And resolved, though only a woman,
‡‡To silently steal away
And warn the outpost at Beaver Dams ;
‡‡Alone, and on foot, to go
Through the dim and awesome forest,
‡‡To evade the vigilant foe.

And no one thought of a woman,
‡‡And she gained a path she knew
In the lonesome, stately forest,
‡‡And over the dark way flew.
On and on with a beating heart,
‡‡And never a pause for rest ;
Twenty miles of dim and distance,
‡‡And the sun low down the west.

Startled sometimes to terror
‡‡By the blood-curdling cry
Of wolves from the faint far distance,
‡‡And sometimes nearer by ;
And hollow sounds and weird whispers
‡‡That rose from the forest deep ;
And ghostly and phantom voices
‡‡That caused her nerves to creep.

But she pauses not, nor falters,
‡‡But presses along the way ;
Noiselessly through the dread distance,
‡‡Through the shadows weird and gray.
In time must the warning be given,
‡‡She must not, must not fail ;
Though rough is the path and toilsome,
‡‡Her courage must prevail.

“To arms ! to arms, FitzGibbon !”
‡‡Came a woman’s thrilling cry ;
“Lose not a precious moment —
‡‡The foe ! the foe is nigh !”
And a woman pale and weary
‡‡Burst on the startled sight
Out from the dark, awesome forest,
‡‡Out of the shadowy night.

“They come ! they come six hundred strong,
‡‡Stealing upon you here !
But I, a weak woman, tell you,
‡‡Prepare and have no fear.”
The handful of British heroes
‡‡Resolved the outpost to save,
With the aid of two hundred Indians,
‡‡Allies cunning and brave.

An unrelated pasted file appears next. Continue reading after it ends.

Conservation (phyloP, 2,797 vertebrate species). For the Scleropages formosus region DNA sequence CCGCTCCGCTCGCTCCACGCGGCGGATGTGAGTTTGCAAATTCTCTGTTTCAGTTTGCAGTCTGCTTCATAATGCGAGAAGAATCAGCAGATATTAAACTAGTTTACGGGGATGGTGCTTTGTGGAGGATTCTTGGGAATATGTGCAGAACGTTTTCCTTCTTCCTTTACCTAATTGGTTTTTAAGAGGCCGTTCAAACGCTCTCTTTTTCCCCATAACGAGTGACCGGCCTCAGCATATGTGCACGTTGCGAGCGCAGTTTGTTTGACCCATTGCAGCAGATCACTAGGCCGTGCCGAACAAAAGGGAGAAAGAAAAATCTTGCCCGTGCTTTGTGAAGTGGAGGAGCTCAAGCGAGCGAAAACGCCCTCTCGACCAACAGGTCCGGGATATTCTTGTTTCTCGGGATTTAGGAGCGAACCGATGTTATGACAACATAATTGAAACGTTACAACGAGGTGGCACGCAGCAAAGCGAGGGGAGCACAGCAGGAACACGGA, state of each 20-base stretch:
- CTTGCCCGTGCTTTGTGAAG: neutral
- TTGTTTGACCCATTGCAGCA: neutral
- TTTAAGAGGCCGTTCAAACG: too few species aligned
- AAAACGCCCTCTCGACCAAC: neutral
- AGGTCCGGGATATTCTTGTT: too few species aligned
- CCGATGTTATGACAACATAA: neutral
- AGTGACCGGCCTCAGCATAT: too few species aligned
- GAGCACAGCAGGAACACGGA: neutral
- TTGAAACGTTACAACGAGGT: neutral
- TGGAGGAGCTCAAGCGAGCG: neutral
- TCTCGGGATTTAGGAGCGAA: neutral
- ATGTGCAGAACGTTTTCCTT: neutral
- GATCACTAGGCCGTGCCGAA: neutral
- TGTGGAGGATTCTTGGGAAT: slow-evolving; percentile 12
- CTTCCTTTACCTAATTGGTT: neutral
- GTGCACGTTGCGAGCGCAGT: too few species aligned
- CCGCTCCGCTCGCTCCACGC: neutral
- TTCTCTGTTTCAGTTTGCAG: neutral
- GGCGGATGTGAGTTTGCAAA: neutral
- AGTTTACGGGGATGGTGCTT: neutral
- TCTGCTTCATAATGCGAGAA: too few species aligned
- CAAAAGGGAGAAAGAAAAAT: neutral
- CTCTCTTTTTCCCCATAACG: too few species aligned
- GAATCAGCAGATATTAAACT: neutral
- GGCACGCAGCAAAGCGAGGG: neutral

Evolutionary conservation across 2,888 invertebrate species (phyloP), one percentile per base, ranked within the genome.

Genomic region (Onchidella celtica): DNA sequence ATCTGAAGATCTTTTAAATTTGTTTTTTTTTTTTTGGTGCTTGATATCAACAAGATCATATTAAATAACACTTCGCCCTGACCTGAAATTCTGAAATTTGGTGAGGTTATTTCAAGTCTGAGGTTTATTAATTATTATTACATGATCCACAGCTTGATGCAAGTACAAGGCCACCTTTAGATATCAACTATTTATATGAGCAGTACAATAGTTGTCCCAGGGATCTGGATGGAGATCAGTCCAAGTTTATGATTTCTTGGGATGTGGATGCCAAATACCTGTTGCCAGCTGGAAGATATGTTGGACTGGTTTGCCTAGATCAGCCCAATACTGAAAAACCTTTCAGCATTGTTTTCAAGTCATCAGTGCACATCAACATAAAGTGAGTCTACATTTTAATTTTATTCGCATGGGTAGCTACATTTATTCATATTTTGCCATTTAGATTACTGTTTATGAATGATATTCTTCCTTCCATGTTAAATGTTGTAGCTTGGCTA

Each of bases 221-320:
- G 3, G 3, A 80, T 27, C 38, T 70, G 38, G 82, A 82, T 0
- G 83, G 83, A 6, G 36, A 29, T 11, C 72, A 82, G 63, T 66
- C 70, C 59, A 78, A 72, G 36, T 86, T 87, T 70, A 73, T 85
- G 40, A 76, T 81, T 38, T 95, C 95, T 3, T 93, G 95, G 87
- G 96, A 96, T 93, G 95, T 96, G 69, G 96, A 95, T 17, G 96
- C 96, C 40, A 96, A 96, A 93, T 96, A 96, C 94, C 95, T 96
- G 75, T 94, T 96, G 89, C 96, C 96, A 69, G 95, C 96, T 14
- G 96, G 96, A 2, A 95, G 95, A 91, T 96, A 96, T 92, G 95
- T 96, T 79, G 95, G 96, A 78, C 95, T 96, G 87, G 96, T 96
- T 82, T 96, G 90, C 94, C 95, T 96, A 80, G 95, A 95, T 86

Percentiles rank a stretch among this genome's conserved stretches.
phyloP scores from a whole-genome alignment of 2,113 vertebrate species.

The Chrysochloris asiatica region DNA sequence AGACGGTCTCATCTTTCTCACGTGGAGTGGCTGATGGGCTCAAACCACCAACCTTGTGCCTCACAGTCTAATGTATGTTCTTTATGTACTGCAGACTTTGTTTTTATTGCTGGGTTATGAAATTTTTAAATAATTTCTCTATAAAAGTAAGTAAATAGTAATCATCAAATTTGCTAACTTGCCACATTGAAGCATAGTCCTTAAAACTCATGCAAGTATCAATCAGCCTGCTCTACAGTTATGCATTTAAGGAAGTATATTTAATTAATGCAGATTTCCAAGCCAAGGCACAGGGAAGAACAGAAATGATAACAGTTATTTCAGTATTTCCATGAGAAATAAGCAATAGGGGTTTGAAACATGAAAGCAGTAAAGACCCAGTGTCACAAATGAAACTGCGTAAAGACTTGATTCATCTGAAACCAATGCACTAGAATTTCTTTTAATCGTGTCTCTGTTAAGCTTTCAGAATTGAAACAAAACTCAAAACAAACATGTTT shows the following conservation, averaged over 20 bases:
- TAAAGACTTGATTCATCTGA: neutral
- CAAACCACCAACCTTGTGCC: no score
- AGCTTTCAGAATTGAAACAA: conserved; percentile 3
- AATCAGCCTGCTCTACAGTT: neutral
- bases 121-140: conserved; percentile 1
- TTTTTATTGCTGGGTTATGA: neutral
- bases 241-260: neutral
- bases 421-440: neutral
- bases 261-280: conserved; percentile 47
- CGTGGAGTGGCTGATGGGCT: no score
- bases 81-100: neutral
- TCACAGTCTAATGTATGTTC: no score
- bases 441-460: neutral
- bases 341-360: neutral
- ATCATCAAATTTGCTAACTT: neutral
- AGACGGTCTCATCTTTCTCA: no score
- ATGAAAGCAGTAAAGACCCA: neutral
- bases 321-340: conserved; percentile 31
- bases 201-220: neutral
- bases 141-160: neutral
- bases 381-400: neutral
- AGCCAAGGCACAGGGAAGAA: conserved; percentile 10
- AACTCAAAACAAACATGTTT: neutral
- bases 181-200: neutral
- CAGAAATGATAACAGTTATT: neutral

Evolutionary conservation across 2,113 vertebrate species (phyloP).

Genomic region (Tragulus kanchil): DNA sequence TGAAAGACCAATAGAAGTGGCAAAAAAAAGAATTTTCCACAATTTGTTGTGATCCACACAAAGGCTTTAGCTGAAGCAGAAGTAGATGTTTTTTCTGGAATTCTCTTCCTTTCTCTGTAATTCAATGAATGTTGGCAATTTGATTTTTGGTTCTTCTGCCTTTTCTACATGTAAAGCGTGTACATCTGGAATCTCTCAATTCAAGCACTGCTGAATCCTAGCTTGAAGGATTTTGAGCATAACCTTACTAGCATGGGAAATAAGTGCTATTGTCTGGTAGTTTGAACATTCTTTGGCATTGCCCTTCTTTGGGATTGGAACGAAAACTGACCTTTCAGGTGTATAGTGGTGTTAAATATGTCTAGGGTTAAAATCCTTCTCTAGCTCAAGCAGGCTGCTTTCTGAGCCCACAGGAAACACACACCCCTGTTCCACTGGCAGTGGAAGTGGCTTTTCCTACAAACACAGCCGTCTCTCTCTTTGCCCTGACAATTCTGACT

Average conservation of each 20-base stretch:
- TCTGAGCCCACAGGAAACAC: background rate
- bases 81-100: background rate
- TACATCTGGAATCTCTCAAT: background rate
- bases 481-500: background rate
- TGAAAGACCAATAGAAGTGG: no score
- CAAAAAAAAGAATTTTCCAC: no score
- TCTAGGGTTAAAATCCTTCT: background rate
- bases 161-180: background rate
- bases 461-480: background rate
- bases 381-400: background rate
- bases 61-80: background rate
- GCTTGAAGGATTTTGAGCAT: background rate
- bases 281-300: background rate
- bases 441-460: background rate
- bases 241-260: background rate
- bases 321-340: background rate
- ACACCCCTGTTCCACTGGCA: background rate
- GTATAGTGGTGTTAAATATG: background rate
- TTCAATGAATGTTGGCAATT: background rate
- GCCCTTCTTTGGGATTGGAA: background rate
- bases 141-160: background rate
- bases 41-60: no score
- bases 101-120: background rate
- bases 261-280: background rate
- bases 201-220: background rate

Still as death the line is waiting
‡‡The onset of the foe ;
And the summer winds make whisper
‡‡In the foliage soft and low.
“Ready !” and each heart beats faster ;
‡‡“Fire low, and without fear.”
And they fired a crashing volley,
‡‡And gave a defiant cheer.

Staggered by the deadly missiles,
‡‡That like a mighty blow
Fell swift on the line advancing,
‡‡Fell on the astonished foe.
And for two long, desperate hours
‡‡The furious fight raged there,
Till the foemen, foiled and beaten,
‡‡Surrendered in despair.

Well done, valiant FitzGibbon !
‡‡Thy name shall live in story ;
Thy daring feat of arms that day
‡‡Is wreathed with fadeless glory.
One other name my song would praise,
‡‡A patriot soul so brave,
That dared the forest’s lonely wilds
‡‡FitzGibbon’s post to save.

Noble woman ! heroic soul !
‡‡We would honor thee to-day ;
Thou canst not, shall not be forgot.
‡‡More lustrous is the ray
Time relects upon thy deed.
‡‡Thy talismanic name —
Canadians, sound it through the land,
‡‡Perpetuate her fadeless fame !

Source: Lieut.-Col. J. R. Wilkinson. Canadian Battlefields and Other Poems. 2nd ed. Toronto, William Briggs, 1901